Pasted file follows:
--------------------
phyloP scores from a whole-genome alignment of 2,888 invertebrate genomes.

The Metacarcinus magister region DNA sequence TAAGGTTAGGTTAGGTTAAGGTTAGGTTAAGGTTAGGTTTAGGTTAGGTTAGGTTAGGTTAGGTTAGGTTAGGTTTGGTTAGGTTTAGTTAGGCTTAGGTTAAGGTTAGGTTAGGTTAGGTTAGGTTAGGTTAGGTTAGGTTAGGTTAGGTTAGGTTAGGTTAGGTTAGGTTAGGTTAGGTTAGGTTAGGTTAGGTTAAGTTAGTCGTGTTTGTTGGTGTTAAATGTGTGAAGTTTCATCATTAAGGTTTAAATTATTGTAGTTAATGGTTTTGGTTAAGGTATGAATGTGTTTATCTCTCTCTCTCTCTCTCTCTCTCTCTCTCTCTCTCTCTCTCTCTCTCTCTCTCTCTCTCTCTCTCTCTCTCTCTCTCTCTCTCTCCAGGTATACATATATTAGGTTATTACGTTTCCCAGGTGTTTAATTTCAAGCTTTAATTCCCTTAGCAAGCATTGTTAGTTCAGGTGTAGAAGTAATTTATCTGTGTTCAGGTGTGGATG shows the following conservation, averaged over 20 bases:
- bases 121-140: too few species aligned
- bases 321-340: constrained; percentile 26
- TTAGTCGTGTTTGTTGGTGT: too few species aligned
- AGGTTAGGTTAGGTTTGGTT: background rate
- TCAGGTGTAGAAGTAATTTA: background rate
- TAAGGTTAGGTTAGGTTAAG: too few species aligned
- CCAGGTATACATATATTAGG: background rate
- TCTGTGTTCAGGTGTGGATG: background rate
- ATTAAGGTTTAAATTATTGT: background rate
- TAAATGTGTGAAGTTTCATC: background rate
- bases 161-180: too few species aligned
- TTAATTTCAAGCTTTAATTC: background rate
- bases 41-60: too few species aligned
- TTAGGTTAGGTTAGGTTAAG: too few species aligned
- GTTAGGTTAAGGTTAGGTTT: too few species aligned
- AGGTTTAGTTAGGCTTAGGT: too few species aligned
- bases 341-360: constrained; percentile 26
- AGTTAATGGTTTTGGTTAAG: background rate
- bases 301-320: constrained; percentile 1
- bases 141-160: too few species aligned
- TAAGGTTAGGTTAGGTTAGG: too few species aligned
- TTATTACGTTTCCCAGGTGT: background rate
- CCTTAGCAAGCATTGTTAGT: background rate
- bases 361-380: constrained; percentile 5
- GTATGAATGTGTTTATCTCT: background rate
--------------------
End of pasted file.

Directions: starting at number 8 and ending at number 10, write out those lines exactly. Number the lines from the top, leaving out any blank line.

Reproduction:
- TAAGGTTAGGTTAGGTTAAG: too few species aligned
- CCAGGTATACATATATTAGG: background rate
- TCTGTGTTCAGGTGTGGATG: background rate